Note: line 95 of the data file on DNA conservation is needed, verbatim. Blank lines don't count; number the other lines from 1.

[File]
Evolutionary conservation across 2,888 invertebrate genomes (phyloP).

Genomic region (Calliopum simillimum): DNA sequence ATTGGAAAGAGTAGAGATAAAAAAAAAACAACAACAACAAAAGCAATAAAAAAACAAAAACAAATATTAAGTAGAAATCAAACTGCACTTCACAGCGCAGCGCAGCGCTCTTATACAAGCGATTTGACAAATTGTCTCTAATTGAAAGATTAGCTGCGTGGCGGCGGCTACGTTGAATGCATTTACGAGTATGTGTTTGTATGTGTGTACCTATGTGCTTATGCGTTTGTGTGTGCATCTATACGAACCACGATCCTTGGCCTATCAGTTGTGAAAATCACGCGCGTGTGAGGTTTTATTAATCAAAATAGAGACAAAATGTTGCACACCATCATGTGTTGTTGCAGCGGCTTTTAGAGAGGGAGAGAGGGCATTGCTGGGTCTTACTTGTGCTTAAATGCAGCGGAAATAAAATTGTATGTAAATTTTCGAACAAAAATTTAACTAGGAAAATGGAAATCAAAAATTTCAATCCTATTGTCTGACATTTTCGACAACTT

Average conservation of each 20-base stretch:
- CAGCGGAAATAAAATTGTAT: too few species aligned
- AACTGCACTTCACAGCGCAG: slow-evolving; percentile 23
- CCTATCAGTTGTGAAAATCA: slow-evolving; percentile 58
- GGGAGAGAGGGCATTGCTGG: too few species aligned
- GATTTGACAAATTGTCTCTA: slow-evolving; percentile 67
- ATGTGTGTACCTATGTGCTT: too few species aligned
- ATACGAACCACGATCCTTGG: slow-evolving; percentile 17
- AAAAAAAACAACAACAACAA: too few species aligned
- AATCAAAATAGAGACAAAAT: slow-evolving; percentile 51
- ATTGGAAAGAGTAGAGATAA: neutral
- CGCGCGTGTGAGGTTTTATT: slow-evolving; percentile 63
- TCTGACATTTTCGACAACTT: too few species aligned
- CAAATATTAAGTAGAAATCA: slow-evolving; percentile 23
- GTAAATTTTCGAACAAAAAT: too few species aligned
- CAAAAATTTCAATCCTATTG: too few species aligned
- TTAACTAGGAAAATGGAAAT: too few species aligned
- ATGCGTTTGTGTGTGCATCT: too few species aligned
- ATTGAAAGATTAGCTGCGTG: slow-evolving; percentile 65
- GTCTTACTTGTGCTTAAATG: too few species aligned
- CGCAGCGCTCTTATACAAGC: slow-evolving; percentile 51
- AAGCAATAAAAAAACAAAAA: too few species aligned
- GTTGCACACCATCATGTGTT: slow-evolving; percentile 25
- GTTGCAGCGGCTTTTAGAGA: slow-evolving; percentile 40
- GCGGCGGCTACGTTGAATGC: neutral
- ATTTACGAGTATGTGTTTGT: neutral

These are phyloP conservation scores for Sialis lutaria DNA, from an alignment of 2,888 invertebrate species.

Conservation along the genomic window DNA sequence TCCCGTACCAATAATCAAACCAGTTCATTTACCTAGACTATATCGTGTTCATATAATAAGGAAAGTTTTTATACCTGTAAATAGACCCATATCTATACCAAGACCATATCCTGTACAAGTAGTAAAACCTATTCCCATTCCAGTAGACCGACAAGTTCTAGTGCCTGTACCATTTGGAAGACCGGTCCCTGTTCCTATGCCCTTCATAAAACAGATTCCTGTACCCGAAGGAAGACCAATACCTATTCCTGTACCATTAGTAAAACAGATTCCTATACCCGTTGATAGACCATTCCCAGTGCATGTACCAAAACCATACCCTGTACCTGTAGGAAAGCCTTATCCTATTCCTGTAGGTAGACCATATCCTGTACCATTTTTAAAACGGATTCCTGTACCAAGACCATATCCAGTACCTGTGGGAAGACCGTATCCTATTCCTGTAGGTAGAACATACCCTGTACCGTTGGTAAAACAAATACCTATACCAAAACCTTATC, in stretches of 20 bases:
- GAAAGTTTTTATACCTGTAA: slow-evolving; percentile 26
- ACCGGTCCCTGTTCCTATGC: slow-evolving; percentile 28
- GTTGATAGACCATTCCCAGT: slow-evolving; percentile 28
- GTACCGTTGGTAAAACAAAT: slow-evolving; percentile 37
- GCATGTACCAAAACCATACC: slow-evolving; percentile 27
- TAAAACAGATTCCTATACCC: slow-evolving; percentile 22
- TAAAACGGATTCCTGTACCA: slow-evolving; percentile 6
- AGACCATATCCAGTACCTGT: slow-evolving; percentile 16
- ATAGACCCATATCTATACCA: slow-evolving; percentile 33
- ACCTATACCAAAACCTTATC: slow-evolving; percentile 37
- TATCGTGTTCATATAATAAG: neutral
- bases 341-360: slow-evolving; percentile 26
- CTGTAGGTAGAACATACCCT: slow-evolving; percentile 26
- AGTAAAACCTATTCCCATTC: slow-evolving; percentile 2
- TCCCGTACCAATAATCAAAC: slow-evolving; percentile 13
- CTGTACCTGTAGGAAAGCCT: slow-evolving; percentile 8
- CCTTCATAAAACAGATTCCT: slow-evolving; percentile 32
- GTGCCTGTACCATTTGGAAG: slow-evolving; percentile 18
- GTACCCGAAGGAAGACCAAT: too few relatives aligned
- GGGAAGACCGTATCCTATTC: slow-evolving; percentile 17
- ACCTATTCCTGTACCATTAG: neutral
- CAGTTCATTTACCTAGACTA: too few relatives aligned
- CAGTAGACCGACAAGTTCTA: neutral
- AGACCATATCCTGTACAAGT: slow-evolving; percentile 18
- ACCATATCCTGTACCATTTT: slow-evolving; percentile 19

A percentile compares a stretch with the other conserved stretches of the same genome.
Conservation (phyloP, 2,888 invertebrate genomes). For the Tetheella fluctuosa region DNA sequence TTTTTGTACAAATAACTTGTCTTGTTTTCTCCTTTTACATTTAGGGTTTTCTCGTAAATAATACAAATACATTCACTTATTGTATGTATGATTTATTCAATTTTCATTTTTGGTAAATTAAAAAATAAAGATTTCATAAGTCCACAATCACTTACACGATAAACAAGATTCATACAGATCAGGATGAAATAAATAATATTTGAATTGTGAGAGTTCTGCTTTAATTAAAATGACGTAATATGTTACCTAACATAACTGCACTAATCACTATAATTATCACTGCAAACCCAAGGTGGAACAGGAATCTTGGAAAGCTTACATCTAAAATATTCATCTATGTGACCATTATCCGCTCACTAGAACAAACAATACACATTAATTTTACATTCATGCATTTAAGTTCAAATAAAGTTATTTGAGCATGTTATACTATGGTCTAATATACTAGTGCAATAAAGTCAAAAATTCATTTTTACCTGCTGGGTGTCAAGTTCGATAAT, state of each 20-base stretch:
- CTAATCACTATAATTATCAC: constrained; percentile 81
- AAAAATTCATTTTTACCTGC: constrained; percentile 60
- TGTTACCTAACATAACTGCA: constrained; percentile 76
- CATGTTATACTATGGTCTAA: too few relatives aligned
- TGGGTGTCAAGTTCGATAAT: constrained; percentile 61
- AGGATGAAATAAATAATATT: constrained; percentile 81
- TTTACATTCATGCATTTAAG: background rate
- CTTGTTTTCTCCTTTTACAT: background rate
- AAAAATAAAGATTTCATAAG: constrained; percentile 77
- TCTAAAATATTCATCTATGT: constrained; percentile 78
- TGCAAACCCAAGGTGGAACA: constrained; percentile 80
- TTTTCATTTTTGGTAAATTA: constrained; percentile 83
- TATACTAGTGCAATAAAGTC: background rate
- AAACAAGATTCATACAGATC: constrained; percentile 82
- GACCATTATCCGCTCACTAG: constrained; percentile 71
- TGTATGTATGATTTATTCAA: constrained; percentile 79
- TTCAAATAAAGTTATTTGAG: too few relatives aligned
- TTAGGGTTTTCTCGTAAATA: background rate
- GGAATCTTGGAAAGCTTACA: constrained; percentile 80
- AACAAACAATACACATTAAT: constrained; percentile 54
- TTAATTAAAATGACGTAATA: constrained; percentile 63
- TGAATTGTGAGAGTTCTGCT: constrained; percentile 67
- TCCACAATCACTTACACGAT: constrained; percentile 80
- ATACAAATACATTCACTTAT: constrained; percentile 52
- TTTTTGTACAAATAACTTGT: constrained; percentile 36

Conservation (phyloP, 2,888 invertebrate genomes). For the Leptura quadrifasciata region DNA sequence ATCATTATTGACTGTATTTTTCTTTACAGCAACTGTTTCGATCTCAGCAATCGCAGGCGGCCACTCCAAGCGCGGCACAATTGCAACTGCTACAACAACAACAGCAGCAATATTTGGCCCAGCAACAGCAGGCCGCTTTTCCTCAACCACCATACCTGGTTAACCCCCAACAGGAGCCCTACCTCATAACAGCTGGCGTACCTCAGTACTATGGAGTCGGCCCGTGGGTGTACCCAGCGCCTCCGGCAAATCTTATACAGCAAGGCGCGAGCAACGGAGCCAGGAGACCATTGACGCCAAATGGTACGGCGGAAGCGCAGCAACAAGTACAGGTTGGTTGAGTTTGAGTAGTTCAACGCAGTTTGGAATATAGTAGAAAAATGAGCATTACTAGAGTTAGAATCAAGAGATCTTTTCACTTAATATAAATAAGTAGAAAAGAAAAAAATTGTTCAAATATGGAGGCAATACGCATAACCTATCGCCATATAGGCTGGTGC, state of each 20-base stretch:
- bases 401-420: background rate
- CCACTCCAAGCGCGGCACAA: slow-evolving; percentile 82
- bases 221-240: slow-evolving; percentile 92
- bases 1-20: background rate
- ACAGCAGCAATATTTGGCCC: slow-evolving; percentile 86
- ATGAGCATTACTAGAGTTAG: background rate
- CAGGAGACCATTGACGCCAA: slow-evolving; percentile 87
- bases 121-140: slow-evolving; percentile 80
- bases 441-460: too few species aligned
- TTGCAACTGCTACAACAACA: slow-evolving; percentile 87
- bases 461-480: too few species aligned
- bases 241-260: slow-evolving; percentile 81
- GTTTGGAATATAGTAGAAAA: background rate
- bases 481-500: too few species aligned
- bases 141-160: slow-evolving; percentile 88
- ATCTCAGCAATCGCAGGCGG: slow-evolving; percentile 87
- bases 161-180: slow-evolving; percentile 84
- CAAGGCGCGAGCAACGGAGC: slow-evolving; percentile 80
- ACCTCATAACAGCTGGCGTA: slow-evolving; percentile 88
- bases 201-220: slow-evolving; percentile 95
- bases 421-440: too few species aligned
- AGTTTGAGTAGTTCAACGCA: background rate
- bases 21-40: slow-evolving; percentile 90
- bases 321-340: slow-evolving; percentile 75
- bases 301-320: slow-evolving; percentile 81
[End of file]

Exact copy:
- bases 241-260: slow-evolving; percentile 81